Hexis UK Wrap Battle featured as a highlight, while The Sign Studio hosted live demonstrations by Paul Hughes and offered practical workshops.
International Sign Association UK (ISA UK) hosted the SDUK Explains lounge and a new feature, Sign Surgery. Both were well attended with some presentations at Explains Lounge standing room only.
One of the sessions will be held on Wednesday. Printweek Attended the event, which focused on women’s support in the sign and graphics industry.
Hosted by Izabella Ivanovici, director at INV Recruitment, and Sarah Winterbottom, group sales director at Soyang Josero, it featured an all-male panel, “as it is important to work together”.
Focusing on the current picture of women in the sector, Colin Sinclair McDermott, founder of The Online Print Coach, said “there are definitely more women moving into production but at the moment it’s still very much the creative side, graphic design and marketing” where they are working.
The session also addressed the issue of young people getting into the sector. Lee Garnett, MacroArt’s continuous improvement manager, stated that MacroArt had created a new Early Careers Ambassadors scheme, where two of its female staff are involved and one is a male.
The business also engages with schools. This has encouraged 81 of the 250 students it engaged to sign up at MacroArt’s open day on 29/04. It stated that 64% of these sign ups were female.
“That really highlights an important fact that the interest is out there, but [the industry] is not doing enough at this level to get the right minds into us at this stage,” Garnett said.
“We’re already seeing a skills gap appear in the industry, I think that within five to 10 years we could start to see a bit of a problem. [During the pandemic] a lot of people went off into different areas and sectors of work and haven’t come back.”
He advised printers that “all it takes is a phone call to a local school” and they will assist in engaging businesses with their students.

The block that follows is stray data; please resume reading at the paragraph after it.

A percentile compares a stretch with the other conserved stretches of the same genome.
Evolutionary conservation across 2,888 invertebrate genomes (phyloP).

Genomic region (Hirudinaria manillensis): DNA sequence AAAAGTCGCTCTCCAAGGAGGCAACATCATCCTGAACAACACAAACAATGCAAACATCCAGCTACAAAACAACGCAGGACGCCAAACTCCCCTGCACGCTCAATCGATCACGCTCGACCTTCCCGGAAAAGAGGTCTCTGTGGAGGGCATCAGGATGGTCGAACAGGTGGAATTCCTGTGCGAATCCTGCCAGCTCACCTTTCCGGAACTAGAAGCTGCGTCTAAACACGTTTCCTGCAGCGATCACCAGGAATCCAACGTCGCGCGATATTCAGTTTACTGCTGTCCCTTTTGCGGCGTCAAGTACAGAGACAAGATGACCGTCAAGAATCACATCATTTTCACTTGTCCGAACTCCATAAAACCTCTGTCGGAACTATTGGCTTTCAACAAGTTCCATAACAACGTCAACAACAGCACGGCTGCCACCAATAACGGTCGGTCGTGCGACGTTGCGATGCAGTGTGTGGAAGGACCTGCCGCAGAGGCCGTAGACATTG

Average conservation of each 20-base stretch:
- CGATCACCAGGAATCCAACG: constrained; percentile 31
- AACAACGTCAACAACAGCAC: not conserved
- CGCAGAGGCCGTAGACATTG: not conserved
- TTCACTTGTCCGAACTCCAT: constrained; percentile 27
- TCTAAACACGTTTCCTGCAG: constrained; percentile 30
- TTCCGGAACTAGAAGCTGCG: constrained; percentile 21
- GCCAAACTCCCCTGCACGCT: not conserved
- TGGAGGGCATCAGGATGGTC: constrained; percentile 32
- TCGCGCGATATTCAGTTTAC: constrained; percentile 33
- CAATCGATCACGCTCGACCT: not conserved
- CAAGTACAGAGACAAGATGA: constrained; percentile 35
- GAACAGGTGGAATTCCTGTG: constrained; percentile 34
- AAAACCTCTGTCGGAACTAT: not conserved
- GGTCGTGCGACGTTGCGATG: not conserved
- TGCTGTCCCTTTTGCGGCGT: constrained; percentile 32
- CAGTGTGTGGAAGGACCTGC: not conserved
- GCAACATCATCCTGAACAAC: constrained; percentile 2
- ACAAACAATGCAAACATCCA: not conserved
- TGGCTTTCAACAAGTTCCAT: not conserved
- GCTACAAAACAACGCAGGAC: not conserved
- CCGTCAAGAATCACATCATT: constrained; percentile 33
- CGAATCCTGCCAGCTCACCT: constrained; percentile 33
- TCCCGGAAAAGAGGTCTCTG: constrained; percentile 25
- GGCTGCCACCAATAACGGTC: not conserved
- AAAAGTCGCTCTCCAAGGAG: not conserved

Sign & Digital UK event director Jenny Matthew told Printweek at the show: “It’s been just as good as last year, if not better. Many exhibitors sell kit and other types of exhibitors. Business is being done and there are great conversations.
“We’ve got a lot of new [exhibitors]It is what the visitor audience was looking for. [from our research]. I’ve spoken to quite a few visitors over the last few days, and they’ve really enjoyed it. They want to see familiar faces, and they are happy to visit the companies that they know, but they also want new things. They’re looking for inspiration and something a bit different and I think we’ve delivered.”
She added rebookings were going “fantastically well”, with a major manufacturer not exhibiting this year having flown in and now looking to book “a good-sized stand” next year.
Faversham House is the SDUK organizer and is striving for net zero. They are looking to calculate the event’s carbon footprint with the aim of reducing it next year.
Matthew said, “We are already reducing it wherever we can.”
“All the visitor, exhibitor, or organiser registrations contained questions about how people got here. This allows us to calculate the carbon emissions by postcode and mode. The venue can give us information about energy consumption so we can see how much energy was used during the build-up and break down. It’s clear that there is a lot happening behind the scenes.
The NEC will host 2024 from 27 February through 29 February.